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The Handmaid’s Tale – Margaret Atwood

It was after the catastrophe, when they shot the president and machine-gunned the Congress and the army declared a state of emergency. they blamed it on the Islamic fanatics, at the time.

Keep calm, they said on television. Everything is under control.

I was stunned. Everyone was, I know that. It was hard to believe. the entire government, gone like that. How did they get in, how did it happen?

That was when they suspended the Constitution. They said it would be temporary.

Margaret Atwood’s books have been on my radar for some time and I just kept putting off reading one. This was a mistake.

The Handmaid’s Tale is set in an eerily familiar, dystopic Boston. After waves of natural disasters and toxic spills caused upheaval through the United States by making resources scarce and child births scarcer, a group of biblical fundamentalists enacted a coup, creating a new country called Gilead.

Gilead is a rigidly hierarchical state, with strict separation of the genders. Men (Commanders, Guardians, Angels) are soldiers and professionals. Women primarily serve in household roles, such as wives, cleaning and cooking (Marthas), as well as overseeing other women (Aunts). Only Aunts are allowed to read any longer, and women are not allowed to hold jobs or have money. The most prized women, though, are those capable of having children. Some wives are capable having kids, but the elite men who have no children are allotted, based on biblical precedent, handmaids, whose entire purpose is that of surrogate womb—-so fully that the fertility ritual involves symbolically linking with the wife once a month while being visited by the head of household. If she fails to become pregnant, she will be transferred to another home; if she passes childbearing age, she will become an and transferred to a job like sweeping toxins.

The story is told in choppy and furtive sentences from the point of view of a woman known for her current station as Offred (named so for the man she’s attached to). She had a husband and a child, once, but they were captured while trying to escape to Canada and she was taken to the Red Center, a place for training the first generation of Handmaids. After graduating she is assigned.

One detaches oneself. one describes…

The tension in The Handmaid’s Tale emerges from the treatment of the new reality—the killings, the subjugation of women being treated as a privilege, the deprivation—as completely normal being juxtaposed with memories of freedom and choice from the past life.

We were a society dying, said Aunt Lydia, of too much choice.

Some of the characters take pleasure in their positions of power or receive enough benefits that they are not interested in challenging the status quo, but others, particularly the younger generations that don’t remember what it was like before, who are true believers.

Despite being published in 1985, The Handmaid’s Tale holds up exceptionally well, the difficulty of reading at times being entirely by design. The only point that seemed a bit dated was the technology, but, by and large, the themes (totalitarianism, militarism, control of a woman’s body) are still painfully relevant.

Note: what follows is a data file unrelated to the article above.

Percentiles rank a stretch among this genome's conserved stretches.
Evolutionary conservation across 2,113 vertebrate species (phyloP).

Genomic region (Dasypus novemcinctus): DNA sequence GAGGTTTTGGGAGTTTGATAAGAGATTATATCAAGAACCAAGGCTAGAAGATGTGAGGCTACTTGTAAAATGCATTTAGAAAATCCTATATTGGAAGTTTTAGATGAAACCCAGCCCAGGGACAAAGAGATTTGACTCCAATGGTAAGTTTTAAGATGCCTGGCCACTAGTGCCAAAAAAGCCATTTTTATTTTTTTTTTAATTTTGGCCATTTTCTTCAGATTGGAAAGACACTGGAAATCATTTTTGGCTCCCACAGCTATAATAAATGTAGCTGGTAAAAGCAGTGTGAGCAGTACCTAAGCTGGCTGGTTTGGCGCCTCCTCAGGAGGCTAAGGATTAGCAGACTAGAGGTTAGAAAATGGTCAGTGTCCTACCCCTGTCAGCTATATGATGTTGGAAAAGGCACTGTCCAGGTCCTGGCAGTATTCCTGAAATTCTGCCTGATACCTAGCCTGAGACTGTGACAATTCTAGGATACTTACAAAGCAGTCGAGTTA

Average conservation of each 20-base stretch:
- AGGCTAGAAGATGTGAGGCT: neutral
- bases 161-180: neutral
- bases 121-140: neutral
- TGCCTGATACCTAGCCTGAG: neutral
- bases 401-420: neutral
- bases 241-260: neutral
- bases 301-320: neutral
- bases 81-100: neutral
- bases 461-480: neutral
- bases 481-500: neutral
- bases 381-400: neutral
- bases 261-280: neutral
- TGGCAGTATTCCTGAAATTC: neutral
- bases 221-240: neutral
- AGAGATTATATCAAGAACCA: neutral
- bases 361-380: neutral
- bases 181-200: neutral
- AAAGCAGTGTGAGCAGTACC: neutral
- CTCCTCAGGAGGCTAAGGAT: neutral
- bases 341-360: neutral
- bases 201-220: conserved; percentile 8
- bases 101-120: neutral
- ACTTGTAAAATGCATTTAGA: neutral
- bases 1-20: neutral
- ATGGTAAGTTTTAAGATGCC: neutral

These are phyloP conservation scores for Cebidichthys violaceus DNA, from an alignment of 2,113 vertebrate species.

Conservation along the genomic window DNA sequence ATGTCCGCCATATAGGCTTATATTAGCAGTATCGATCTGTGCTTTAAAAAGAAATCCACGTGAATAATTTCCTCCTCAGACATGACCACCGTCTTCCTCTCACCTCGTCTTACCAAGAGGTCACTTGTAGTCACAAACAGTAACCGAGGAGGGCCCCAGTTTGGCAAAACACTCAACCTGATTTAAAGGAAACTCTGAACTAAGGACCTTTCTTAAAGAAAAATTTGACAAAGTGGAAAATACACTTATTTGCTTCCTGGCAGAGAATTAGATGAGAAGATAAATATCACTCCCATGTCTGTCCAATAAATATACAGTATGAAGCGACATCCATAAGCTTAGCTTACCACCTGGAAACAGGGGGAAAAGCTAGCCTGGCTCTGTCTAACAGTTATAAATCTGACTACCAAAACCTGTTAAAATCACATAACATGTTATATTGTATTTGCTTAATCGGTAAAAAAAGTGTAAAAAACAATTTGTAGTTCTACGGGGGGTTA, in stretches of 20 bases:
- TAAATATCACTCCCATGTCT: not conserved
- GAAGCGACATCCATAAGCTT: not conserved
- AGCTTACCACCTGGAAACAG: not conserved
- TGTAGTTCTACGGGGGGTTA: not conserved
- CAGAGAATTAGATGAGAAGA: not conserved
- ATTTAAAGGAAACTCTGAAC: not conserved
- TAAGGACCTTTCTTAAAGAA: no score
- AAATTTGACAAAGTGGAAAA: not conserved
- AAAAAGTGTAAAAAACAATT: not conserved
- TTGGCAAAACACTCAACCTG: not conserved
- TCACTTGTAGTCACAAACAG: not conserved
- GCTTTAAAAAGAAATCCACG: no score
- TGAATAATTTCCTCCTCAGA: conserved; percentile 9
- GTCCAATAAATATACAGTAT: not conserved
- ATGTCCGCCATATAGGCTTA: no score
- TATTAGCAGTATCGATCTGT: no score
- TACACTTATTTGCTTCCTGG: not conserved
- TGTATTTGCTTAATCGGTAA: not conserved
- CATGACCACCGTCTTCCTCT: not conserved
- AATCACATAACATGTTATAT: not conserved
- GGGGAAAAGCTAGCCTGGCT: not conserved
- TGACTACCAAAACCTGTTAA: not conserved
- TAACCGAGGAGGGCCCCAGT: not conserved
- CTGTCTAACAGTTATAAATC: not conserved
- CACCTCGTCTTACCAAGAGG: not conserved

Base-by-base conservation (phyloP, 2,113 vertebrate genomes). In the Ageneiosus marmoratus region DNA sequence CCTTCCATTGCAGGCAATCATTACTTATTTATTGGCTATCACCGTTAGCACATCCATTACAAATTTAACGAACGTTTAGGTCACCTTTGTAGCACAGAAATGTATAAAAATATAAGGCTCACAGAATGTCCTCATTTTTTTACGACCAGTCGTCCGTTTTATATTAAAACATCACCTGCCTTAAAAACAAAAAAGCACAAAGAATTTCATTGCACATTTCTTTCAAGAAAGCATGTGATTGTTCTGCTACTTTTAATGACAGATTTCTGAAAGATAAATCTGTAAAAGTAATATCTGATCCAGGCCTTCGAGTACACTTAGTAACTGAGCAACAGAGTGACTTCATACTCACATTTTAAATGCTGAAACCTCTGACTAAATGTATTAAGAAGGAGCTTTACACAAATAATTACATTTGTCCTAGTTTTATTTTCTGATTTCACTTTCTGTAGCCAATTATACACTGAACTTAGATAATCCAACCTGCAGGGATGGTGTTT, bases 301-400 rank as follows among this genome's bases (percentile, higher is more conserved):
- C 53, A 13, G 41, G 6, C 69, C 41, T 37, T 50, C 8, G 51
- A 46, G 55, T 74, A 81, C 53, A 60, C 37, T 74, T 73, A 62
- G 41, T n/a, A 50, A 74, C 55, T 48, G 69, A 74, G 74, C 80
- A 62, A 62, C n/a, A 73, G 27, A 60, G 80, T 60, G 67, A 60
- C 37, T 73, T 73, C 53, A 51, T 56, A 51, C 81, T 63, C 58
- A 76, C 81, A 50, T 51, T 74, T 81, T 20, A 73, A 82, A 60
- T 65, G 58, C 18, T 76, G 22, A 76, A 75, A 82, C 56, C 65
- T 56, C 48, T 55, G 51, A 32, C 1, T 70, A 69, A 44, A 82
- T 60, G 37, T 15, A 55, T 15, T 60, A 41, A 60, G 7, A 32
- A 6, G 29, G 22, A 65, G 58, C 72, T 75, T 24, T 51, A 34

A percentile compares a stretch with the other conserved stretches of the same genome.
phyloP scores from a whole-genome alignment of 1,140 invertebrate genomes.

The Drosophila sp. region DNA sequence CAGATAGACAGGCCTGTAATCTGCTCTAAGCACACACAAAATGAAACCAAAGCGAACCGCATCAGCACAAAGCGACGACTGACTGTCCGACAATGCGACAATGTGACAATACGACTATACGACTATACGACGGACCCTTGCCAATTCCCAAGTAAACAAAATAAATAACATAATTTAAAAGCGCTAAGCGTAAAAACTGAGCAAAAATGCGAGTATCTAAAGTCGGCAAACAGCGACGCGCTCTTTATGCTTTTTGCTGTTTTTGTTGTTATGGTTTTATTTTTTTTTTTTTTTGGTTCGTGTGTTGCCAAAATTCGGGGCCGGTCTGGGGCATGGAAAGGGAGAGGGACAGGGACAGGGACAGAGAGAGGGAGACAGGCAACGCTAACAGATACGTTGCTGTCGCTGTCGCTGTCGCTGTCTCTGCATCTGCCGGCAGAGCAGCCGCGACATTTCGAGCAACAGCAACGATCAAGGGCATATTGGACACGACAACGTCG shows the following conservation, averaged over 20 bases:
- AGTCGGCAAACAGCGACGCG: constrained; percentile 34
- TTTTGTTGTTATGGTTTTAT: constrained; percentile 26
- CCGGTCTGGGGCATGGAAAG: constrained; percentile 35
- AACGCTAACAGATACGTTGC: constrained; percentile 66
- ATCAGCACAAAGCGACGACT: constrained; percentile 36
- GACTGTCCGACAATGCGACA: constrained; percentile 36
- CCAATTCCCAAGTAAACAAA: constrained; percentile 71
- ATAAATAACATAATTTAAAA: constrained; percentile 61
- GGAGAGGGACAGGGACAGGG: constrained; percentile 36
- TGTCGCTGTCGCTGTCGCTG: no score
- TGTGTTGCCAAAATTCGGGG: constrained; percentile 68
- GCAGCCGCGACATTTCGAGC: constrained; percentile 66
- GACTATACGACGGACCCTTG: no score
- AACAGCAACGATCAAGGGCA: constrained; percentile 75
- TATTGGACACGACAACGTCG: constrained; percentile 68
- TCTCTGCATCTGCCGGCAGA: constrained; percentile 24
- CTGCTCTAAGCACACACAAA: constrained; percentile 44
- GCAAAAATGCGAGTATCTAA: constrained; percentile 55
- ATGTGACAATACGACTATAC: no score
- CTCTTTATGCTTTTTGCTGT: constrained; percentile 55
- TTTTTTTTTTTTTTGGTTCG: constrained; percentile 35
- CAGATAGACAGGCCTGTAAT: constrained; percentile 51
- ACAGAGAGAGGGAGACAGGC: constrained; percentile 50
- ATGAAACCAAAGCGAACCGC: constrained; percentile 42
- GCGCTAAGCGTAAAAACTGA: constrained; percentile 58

I loved this book and the highest praise I can give is that I eagerly await when I get to read another of Atwood’s novels.

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Next up, I am currently reading Robert Heinlein’s Starship Troopers, which, thus far, is an engrossing story that doesn’t quite rise to the level of some other science fiction I have read recently.

The Ionian Mission – Patrick O’Brian

Also known as Volume 8 of the Continuing Adventures of Aubrey and Maturin.

Captain Aubrey must once again fly from home life in order to escape creditors and therefore accepts the first commission available, on a ship he does not like, to a task he finds dull, and under a senior officer with a grudge. Circumstances  during the dull blockade force a transfer, followed by a mission to the Ottoman Empire that will call for both diplomatic and naval skill.

Reviewing installments in this long-running series is difficult. I like our core characters–bold and capable Jack Aubrey and the circumspect and intelligent Stephen Maturin–and particularly appreciate O’Brian’s attention to detail. This attention was all the more necessary in this book because there is so little action to driv the story. But this is the point, not a flaw. Blockade is boring.

Several features of O’Brian’s style stood out in <em>The Ionian Mission</em> . First, and probably in an accurate representation of the historical context, Aubrey’s successful promotion puts him in a position to be away from fighting. Commanding a large ship is about bureaucratic maneuvers, while the smaller vessels had the liberty to seek or stumble into action. It is no surprise then that O’Brian creates a transition back to Aubrey’s beloved HMS Surprise for  the eponymous Ionian Mission. Second, there are a few set pieces in each book, including the battle scene, the gunnery training montage, and the creditors on land. No two are exactly alike, but while the plots do differ, one of the tricks O’Brian uses to vary the books almost as much is to change the starting and concluding points. In this case there is technically no resolution, but cuts away immediately after the climax. The result is that the book is a genuinely serialized product.